U2 Destroy 30 Years Of Legacy In One PR Stunt

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U2's album spam PR stunt has destroyed decades of legacy quicker than hitting a delete button. In fact, many millions of Apple customers were looking for their delete button as soon as they were spammed with a product they did not opt-n for.

by Paul Cashmere

Angry Apple customers were loud and fast on social media to complain about the digital violation after hundreds of millions downloads were shoved onto people's devices without permission.

What both Apple and U2 failed to understand is that not everyone is a U2 fan, especially not now. The band's reputation went immediately to tatters but their bank balance is looking good.

Depending on various sources, including the Wall Street Journal, U2 is estimated to have done a $100 million deal with Apple to give their album away "for free". The figure was not disputed by U2 manager Guy Oseary.

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U2's new manager Guy Oseary and Bono

By Andrew Hampp, Billboard

It has been a whirlwind nine months for Guy Oseary since he took the reins of U2's management after longtime manager Paul McGuinness announced his retirement last fall. That includes a Golden Globe, an Oscar nomination, a big Super Bowl campaign and the premiere of The Tonight Show in support of two songs that ultimately didn't make the final cut on Songs of Innocence, the history-making album that debuted to 500 million iTunes customers on Sept. 9.

With lead single "The Miracle (Of Joey Ramone)" set to be featured in a massive media campaign from Apple, valued at $100 million by multiple sources, U2 has already scored arguably the biggest launch in music history. And it's one that's already fraught with a little controversy, from angry retailers to Grammy and SoundScan guidelines. Oseary, 41, rang Billboard on Sept. 11 to address the many questions about the launch, and what's next (another album?) from this landmark deal with Apple.

Watch U2's performance at the Apple event in HD

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If you missed U2's epic performance at the Apple Press Conference on Tuesday, you can watch the whole 2 hour event right here (or if you just want to see U2, skip to 1:44 in the video). Watch it here in glorious high definition:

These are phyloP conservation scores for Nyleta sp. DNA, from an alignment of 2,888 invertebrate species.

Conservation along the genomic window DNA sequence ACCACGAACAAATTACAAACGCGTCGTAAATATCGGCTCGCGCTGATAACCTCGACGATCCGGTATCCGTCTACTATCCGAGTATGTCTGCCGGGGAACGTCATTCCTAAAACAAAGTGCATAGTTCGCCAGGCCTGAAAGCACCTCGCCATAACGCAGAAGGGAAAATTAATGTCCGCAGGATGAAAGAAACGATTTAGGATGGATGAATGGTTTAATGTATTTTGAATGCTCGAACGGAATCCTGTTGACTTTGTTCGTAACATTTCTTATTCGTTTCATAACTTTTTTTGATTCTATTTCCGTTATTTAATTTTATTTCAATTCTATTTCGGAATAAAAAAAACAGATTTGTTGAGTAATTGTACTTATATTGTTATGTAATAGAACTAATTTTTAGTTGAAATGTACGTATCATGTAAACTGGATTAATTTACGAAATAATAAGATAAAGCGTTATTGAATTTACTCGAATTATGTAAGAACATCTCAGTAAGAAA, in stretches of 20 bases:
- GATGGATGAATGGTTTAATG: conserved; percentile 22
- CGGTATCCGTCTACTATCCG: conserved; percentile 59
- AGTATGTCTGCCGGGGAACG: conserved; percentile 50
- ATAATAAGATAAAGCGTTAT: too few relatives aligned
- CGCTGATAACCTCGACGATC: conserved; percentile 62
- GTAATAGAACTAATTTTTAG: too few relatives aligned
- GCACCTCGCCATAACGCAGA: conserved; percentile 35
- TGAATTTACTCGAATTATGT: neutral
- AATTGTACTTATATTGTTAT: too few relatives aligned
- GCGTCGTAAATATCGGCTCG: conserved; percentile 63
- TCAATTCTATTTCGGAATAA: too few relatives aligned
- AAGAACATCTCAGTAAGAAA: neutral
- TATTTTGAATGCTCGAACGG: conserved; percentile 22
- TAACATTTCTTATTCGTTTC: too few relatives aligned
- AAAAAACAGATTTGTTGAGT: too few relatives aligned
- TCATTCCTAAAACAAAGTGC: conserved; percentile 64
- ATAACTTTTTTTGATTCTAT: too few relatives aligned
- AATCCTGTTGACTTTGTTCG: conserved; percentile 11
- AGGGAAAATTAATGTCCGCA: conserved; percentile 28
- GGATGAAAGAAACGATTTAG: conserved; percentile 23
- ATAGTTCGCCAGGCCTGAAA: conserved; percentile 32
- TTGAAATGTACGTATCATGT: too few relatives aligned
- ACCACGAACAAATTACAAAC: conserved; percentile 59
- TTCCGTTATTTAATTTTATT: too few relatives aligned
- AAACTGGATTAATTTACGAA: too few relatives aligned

What U2's Apple Album Launch Means For U2

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by Zack O'Malley Greenburg, Forbes Staff

Yesterday, I wrote about Apple (AAPL +0.43%) and U2′s decision to team up for the launch of Songs of Innocence and what it means for Apple. As promised, today I'll explore the other side: what it means for U2.

For the Irish rockers, there's little left to accomplish. Already hailed as one of the top pop-rock acts of all-time, U2′s financial success has matched its outsized popularity. The group has sold tens of millions of records, and its last tour grossed $736 million, the highest total in history.

That sort of success has given the band an immense platform for its philanthropic agenda and often placed its members in the most esteemed company-witness Bono serenading Warren Buffett with a customized ode.

What Apple's U2 Album Launch Means For Apple

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Zack O'Malley Greenburg, Forbes Staff

Love Apple or hate it, there's no denying it's a unique company. Additional proof came at yesterday's product launch event in Cupertino, where Apple unveiled the iPhone 6 and a new smart watch-and managed to secure U2 as a featured act.

The Irish rockers debuted their a new single, "The Miracle (of Joey Ramone)" at the end of the proceedings, part of a deal to release their new album, Songs of Innocence, for free to all iTunes customers. The LP will also be available for Beats Music subscribers, too; after October 14th, it will appear on other streaming services as well as bricks-and-mortar stores.

'Remember Us?'

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A letter from Bono, on the arrival 'of our new baby' - Songs of Innocence.

by U2.com

'Hello, bonjour, ciao, hola, hallo, zdravo, dobar dan, Dia duit, hæ, hej,hei, cześć, olá, ćao, namaste, sawatdee, jambo, pozdravi, Γεια σου, привіт, שלום, مرحبا, こんにちは, , سلام, 你好, Привет....

Remember us? Pleased to announce myself, Edge, Adam and Larry have finally given birth to our new baby... Songs of Innocence. It's been a while. We wanted to get it right for you/us. We just finished it last week and thanks to Apple and iTunes it's with you today. That's already amazing to me as it normally takes a few months to turn this stuff around.

Part of the DNA of this band has always been the desire to get our music to as many people as possible. In the next 24 hours, over a half a billion people are going to have Songs of Innocence... should they choose to check it out. That is so exciting. People who haven't heard our music, or weren't remotely interested, might play us for the first time because we're in their library. Country fans, hip hop afficionados from east LA, electro poppers from Seoul, Bhangra fans from New Delhi, Highlifers in Accra... might JUST be tempted to check us out, even for a moment. What a mind blowing, head scratching, 21st century situation. Over 500 million people... that's a billion ears. And for the people out there who have no interest in checking us out, look at it this way... the blood, sweat and tears of some Irish guys are in your junk mail.